It was time, if they were to avoid a battle. Cumberland was already on the march from Edinburgh. He quitted Holyrood on the 31st of January, and the insurgents only commenced their retreat the next morning, the 1st of February, after spiking their guns. With this force the prince continued his march towards Inverness, a fleet accompanying him along the coast with supplies and ammunition. On nearing Inverness, he found it rudely fortified by a ditch and palisade, and held by Lord Loudon with two thousand men. Charles took up his residence at Moray Castle, the seat of the chief of the Macintoshes. The chief was in the king's army with Lord Loudon, but Lady Macintosh espoused the cause of the prince zealously, raised the clan, and led them out as their commander, riding at their head with a man's bonnet on her head, and pistols at her saddle-bow. Charles, the next morning, the 17th of February, called together his men, and on the 18th marched on Inverness. Lord Loudon did not wait for his arrival, but got across the Moray Firth with his soldiers, and accompanied by the Lord-President Forbes, into Cromarty. He was hotly pursued by the Earl of Cromarty and several Highland regiments, and was compelled to retreat into Sutherland. Charles entered Inverness, and began to attack the British forts. Fort George surrendered in a few days, and in it they obtained sixteen pieces of cannon and a considerable stock of ammunition and provisions.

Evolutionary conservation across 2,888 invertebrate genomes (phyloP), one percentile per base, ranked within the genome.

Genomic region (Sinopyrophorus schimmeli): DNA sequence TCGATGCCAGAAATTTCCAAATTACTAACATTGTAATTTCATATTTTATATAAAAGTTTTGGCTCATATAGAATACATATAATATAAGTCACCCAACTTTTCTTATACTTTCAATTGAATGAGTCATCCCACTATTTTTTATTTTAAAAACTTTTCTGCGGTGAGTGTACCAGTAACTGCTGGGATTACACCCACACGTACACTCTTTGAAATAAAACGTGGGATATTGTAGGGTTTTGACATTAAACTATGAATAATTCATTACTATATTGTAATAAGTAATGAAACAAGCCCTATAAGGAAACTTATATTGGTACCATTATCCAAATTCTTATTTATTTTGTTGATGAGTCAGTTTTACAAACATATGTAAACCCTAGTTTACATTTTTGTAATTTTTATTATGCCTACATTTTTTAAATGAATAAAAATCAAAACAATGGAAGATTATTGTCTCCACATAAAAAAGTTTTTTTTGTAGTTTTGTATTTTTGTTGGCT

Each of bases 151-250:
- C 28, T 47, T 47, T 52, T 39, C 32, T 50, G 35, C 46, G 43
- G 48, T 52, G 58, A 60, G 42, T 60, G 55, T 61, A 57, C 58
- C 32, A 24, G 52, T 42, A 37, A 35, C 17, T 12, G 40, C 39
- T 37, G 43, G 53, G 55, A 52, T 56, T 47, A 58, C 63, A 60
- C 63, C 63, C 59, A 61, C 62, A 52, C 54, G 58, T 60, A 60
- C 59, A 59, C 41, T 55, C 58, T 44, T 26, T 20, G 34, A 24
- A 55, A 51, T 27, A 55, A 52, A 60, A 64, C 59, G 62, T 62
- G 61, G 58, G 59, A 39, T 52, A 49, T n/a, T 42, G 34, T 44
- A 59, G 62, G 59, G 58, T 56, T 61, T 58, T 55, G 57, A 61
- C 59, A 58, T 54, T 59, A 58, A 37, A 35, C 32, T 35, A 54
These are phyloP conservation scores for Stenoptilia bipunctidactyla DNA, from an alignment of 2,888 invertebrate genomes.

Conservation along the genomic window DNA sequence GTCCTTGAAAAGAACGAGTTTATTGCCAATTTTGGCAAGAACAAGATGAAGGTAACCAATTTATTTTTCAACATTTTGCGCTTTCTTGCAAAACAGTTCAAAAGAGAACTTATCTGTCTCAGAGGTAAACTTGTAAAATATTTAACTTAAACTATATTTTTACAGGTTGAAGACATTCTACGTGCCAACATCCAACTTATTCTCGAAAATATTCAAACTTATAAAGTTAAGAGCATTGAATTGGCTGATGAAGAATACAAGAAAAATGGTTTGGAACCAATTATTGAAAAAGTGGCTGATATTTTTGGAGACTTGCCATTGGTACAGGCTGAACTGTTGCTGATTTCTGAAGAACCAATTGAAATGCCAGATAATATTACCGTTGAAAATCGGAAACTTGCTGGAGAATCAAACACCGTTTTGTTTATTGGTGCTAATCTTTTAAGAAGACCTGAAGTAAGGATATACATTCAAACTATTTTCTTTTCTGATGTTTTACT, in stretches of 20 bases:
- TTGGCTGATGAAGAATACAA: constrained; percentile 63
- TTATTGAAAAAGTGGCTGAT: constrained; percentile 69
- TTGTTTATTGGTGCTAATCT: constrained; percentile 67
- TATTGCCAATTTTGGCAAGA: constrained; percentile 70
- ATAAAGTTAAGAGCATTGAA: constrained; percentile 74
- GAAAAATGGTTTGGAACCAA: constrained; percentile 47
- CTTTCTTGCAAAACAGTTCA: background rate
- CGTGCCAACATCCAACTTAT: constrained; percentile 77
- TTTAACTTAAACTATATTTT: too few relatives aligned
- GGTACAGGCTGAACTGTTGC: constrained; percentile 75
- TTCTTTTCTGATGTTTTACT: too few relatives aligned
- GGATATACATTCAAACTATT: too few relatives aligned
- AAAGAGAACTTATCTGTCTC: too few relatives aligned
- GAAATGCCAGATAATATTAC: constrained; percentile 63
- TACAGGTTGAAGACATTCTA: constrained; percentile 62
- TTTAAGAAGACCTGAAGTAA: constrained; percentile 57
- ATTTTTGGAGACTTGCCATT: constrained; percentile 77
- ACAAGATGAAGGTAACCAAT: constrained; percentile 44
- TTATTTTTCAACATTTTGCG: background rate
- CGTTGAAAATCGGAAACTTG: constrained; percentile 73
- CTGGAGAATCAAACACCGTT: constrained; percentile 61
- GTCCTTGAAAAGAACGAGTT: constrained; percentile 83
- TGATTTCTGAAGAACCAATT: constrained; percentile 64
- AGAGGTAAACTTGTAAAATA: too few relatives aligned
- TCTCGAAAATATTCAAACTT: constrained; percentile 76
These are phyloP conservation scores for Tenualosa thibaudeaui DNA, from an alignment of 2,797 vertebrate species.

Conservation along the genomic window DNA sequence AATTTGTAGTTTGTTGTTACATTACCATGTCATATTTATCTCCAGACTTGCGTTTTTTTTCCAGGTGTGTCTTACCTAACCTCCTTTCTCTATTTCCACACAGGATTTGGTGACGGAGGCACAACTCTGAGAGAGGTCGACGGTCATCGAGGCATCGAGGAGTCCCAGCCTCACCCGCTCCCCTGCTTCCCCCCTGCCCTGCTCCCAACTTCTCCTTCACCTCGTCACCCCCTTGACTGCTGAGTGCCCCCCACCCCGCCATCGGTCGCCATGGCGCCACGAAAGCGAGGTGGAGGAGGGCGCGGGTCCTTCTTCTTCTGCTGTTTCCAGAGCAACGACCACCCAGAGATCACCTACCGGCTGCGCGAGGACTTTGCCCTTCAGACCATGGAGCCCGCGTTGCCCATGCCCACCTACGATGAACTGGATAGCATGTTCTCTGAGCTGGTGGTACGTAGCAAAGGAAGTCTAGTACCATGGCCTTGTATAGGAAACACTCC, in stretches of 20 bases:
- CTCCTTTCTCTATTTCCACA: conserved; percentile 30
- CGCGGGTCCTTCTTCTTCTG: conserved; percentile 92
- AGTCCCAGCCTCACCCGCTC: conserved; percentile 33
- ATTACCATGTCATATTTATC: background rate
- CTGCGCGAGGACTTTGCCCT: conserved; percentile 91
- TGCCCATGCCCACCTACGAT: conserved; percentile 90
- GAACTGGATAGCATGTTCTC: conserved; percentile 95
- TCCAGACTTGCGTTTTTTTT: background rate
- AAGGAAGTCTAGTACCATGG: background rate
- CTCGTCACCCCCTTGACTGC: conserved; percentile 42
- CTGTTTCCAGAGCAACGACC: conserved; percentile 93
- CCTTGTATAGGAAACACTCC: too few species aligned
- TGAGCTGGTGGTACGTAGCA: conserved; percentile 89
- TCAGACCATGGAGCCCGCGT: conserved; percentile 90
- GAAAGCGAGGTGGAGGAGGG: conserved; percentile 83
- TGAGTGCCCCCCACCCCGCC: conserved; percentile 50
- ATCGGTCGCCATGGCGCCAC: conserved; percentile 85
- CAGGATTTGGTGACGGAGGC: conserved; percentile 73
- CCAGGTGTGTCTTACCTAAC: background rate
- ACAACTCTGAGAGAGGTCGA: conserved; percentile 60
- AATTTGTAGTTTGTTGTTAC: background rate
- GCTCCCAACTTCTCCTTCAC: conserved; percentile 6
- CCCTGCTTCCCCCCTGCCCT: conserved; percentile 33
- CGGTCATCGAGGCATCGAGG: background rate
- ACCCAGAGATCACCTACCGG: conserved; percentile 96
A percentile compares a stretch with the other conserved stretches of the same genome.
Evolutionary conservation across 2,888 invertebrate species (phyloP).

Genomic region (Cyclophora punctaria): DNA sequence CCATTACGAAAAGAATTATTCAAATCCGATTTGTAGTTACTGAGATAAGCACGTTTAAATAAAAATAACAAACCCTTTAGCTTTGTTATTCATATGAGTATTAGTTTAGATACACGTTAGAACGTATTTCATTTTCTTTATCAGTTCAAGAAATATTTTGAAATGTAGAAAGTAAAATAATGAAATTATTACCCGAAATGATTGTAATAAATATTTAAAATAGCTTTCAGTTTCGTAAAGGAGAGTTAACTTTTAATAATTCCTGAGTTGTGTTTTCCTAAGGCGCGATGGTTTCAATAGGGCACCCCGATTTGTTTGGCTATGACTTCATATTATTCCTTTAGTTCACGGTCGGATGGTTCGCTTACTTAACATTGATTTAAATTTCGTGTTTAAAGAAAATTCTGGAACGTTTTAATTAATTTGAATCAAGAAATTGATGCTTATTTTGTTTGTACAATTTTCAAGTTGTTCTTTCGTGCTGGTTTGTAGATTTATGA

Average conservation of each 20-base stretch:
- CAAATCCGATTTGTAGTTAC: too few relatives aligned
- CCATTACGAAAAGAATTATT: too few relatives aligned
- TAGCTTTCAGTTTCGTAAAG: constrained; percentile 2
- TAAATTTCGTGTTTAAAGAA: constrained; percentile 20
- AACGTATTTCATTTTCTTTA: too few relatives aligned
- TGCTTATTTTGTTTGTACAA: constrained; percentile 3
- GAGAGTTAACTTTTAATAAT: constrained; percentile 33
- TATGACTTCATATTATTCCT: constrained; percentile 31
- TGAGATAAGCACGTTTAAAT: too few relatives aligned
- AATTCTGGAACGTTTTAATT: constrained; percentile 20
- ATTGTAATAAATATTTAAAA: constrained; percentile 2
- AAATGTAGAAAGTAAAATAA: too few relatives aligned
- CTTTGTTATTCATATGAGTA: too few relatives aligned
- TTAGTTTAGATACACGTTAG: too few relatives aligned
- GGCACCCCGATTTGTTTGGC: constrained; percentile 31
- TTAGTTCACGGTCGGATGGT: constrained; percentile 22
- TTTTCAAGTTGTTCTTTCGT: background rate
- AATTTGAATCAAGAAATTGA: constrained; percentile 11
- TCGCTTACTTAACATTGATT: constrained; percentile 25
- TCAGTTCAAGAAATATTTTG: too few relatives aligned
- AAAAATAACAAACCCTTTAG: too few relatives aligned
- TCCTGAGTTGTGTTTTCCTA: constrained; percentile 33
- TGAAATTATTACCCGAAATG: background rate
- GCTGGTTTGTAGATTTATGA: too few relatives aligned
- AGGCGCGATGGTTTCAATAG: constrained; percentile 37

The events on land were very different. Abercrombie, like General Braddock, advanced with all the careless presumption of a second-rate general. The grand object was to reduce Fort Ticonderoga, built on a neck of land between Lakes George and Champlain. At the landing, Lord Howe, one of the best officers, was killed, but they drove back the French, and advanced on the fort, which was of great strength, defended by a garrison of four thousand men, commanded by the Marquis de Montcalm, the Commander-in-Chief of the Canadians, himself. Montcalm had raised a breastwork eight feet high, and made in front of it a barricade of felled trees with their branches outwards. Abercrombie, with a foolish confidence, advanced right upon this barricade, without waiting for the coming up of his artillery, which was detained by the badness of the roads. With a reckless disregard of the lives of his men, he commanded them to attempt to storm these defences, and after fighting with the usual courage of Englishmen for several hours, and two thousand of them being slaughtered, it was found that their efforts were useless, and they were ordered to retire. Brigadier Forbes, who had been sent against Fort Dupuesne, an attempt so disastrous to both Washington and Braddock, executed his task with the utmost promptitude and success. Forbes took possession of it on the 25th of November, and, in compliment to the great Minister under whose auspices they fought, named it Fort Pitt, since grown from a solitary fort into Pittsburg.From the Painting by J. S. Copley, R.A., at the National Gallery.详情